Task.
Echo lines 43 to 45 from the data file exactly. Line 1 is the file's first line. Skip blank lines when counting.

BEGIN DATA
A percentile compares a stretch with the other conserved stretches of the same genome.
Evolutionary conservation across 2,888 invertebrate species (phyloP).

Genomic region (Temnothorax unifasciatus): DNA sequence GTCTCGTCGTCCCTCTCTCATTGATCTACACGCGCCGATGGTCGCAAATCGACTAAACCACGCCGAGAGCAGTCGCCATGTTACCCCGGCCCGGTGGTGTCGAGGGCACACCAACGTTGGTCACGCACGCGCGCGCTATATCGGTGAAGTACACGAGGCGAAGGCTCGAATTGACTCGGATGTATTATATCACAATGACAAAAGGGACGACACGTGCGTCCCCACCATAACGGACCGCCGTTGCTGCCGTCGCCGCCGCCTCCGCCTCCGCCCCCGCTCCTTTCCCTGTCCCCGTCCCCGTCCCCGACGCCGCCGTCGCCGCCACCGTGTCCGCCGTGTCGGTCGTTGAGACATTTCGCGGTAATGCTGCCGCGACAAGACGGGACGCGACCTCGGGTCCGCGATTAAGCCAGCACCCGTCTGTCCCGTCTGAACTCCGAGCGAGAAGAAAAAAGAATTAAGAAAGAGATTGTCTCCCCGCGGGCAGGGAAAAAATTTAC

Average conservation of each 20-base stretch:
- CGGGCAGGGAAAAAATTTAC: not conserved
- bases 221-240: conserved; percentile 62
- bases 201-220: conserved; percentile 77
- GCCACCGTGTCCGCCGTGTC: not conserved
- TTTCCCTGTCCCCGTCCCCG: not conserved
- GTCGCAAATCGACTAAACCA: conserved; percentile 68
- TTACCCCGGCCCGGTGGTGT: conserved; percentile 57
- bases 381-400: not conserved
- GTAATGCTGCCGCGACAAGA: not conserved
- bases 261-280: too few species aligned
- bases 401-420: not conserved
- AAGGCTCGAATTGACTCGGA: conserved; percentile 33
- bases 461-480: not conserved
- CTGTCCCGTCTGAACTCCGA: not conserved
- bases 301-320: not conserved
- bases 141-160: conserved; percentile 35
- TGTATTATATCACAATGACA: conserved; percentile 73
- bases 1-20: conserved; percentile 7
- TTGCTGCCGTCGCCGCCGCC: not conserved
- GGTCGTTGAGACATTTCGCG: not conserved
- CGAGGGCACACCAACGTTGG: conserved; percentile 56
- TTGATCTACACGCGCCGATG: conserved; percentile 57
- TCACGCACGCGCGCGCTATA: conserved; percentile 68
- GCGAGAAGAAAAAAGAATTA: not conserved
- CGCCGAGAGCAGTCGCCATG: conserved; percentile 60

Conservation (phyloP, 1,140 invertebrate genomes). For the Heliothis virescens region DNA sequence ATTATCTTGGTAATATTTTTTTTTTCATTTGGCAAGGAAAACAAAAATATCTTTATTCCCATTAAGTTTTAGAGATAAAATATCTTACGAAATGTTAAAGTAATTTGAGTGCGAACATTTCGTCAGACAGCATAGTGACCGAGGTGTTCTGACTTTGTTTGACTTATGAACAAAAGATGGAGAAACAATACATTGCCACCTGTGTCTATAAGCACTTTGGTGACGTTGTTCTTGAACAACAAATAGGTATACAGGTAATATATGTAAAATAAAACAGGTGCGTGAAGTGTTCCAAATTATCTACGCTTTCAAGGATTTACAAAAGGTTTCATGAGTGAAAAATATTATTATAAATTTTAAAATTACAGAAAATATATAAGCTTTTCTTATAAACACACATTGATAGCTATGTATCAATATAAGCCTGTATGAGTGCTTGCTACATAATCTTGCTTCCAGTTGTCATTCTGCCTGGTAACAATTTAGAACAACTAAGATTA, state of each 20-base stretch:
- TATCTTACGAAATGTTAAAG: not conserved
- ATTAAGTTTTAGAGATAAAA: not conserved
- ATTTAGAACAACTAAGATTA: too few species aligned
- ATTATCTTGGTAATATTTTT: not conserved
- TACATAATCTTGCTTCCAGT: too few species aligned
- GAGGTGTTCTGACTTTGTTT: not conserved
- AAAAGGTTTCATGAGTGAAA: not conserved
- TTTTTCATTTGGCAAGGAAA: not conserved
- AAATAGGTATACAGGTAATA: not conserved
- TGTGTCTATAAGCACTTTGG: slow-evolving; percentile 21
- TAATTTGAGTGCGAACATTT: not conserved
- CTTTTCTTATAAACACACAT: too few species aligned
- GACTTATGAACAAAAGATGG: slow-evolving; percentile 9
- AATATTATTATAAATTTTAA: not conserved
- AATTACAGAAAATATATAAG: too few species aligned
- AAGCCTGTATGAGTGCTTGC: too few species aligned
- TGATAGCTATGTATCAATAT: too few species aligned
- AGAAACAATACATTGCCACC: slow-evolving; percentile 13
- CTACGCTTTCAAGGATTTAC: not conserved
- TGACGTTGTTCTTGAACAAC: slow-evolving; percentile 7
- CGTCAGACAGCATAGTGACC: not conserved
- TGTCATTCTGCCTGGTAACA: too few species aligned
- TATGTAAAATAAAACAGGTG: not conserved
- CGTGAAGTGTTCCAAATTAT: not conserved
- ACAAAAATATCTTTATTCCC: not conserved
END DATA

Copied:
- GACTTATGAACAAAAGATGG: slow-evolving; percentile 9
- AATATTATTATAAATTTTAA: not conserved
- AATTACAGAAAATATATAAG: too few species aligned